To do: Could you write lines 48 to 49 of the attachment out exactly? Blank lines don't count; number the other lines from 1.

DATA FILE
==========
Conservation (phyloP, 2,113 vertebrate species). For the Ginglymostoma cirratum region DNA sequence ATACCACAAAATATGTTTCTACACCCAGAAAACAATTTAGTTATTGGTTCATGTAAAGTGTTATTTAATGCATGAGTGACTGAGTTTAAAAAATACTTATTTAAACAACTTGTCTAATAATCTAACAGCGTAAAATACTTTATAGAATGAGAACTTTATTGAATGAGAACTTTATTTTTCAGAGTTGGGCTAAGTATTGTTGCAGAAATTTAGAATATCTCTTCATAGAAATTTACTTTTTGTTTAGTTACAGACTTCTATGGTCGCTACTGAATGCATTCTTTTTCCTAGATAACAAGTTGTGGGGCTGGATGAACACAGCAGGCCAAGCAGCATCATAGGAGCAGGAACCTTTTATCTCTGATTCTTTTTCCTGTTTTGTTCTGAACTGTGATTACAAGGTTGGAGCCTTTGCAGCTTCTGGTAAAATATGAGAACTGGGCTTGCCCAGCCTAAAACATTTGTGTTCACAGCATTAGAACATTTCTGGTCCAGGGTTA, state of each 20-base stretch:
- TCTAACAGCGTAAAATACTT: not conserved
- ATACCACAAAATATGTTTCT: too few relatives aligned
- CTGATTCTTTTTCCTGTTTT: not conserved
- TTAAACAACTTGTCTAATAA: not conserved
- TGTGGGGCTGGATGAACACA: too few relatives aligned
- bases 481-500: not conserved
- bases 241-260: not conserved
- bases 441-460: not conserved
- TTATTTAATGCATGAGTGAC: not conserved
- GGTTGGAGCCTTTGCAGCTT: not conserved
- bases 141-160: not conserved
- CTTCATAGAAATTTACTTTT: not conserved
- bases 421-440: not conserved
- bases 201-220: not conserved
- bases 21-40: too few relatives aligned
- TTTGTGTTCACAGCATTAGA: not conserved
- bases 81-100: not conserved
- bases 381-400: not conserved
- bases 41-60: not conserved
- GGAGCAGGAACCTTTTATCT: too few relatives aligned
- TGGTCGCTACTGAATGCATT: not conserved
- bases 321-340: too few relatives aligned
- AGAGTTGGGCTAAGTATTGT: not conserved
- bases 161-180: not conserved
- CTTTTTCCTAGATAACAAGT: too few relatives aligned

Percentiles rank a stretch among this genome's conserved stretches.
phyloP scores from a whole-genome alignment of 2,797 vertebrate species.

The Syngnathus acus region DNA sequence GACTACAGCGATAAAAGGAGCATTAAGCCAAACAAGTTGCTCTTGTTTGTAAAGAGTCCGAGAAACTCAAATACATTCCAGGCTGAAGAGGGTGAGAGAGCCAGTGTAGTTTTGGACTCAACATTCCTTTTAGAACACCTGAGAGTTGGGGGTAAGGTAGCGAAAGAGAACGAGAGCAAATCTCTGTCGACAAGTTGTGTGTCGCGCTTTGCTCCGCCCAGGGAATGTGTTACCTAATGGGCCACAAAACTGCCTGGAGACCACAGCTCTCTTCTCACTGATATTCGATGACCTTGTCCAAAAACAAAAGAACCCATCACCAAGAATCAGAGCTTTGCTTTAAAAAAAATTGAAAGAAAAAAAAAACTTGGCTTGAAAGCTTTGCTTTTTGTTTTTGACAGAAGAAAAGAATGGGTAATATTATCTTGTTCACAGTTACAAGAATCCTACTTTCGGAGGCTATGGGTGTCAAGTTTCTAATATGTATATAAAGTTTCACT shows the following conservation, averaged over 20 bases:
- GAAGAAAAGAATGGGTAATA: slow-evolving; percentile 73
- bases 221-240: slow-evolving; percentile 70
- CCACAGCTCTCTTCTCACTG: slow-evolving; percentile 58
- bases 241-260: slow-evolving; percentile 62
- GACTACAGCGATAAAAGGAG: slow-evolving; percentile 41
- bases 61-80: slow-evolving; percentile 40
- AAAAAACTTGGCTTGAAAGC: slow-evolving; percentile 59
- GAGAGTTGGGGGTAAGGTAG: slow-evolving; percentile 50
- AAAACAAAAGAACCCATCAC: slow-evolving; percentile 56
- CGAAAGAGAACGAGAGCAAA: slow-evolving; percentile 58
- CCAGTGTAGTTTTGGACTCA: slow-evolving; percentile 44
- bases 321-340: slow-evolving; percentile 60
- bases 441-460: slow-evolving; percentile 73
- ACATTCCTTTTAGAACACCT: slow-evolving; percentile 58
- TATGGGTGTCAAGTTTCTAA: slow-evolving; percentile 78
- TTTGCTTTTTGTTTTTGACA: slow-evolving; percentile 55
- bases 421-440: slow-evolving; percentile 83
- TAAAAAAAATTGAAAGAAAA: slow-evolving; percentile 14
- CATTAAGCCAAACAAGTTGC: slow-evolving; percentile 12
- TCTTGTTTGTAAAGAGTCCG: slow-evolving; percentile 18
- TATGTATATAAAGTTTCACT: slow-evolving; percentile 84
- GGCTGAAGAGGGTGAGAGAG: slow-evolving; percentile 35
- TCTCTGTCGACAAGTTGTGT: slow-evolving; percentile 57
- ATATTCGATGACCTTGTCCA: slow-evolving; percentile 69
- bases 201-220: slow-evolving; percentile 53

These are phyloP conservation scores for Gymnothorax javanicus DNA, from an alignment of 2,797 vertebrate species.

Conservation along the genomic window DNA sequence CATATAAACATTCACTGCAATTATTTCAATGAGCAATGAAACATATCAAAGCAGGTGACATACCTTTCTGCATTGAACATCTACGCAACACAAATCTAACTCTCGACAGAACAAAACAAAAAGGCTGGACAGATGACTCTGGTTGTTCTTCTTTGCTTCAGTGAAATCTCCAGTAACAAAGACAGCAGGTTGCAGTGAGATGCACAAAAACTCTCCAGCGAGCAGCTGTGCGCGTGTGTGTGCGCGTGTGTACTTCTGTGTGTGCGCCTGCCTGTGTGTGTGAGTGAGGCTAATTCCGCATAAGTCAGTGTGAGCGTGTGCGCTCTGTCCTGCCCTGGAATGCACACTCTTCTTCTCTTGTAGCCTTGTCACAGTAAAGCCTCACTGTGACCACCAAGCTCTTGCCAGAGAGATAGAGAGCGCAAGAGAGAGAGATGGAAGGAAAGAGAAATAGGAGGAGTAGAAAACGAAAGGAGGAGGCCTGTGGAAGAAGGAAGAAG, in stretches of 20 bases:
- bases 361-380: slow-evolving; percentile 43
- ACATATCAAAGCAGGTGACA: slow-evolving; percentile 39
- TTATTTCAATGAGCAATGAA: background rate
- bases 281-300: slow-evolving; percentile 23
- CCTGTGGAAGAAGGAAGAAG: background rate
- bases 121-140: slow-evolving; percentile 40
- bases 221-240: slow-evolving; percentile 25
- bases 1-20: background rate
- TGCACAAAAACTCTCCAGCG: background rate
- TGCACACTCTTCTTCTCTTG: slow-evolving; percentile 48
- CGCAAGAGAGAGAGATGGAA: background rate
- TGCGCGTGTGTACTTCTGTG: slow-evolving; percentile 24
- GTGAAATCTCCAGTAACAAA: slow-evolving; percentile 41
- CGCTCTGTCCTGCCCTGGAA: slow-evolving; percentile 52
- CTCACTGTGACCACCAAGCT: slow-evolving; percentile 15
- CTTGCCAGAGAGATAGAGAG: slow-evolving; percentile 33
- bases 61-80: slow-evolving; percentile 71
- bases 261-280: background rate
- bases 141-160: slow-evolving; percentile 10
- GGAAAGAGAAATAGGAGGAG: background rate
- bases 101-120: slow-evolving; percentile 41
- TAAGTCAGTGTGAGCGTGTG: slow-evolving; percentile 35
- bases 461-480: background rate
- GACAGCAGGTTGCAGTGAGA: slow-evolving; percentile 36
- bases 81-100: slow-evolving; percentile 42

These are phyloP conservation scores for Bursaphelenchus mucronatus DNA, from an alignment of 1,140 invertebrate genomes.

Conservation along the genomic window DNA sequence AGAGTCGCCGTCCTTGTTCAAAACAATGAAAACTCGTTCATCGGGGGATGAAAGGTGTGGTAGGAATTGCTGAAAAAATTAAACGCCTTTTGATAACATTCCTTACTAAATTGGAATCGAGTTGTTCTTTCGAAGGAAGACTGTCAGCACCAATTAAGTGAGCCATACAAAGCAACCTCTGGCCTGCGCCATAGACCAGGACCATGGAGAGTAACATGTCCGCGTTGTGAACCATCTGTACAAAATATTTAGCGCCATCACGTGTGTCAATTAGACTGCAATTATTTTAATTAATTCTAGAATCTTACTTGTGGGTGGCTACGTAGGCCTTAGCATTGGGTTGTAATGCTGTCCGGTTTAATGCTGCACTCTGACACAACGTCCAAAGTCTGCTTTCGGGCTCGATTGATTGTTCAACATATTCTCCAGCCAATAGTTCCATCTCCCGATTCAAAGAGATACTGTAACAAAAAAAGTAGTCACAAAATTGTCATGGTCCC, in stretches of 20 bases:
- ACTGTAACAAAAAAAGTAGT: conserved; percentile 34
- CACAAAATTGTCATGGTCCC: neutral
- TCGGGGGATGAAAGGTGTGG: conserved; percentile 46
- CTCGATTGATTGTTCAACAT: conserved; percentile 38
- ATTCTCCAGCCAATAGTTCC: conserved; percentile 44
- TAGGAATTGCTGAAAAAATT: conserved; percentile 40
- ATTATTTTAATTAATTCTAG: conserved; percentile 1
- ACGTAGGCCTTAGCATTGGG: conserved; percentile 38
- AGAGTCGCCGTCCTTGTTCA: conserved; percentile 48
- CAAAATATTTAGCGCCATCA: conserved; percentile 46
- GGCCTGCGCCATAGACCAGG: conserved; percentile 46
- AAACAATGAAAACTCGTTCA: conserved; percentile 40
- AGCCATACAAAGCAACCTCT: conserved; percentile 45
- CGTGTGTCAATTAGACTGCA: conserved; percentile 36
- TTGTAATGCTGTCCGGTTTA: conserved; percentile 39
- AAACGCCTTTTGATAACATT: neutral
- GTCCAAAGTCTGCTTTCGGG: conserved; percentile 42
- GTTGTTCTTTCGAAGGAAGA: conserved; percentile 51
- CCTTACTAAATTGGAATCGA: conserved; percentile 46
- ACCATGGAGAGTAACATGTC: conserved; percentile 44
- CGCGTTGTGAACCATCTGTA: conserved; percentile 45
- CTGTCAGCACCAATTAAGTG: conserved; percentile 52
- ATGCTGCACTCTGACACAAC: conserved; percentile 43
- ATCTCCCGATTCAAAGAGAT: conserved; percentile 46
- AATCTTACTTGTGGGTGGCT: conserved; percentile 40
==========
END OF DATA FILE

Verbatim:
- CATTAAGCCAAACAAGTTGC: slow-evolving; percentile 12
- TCTTGTTTGTAAAGAGTCCG: slow-evolving; percentile 18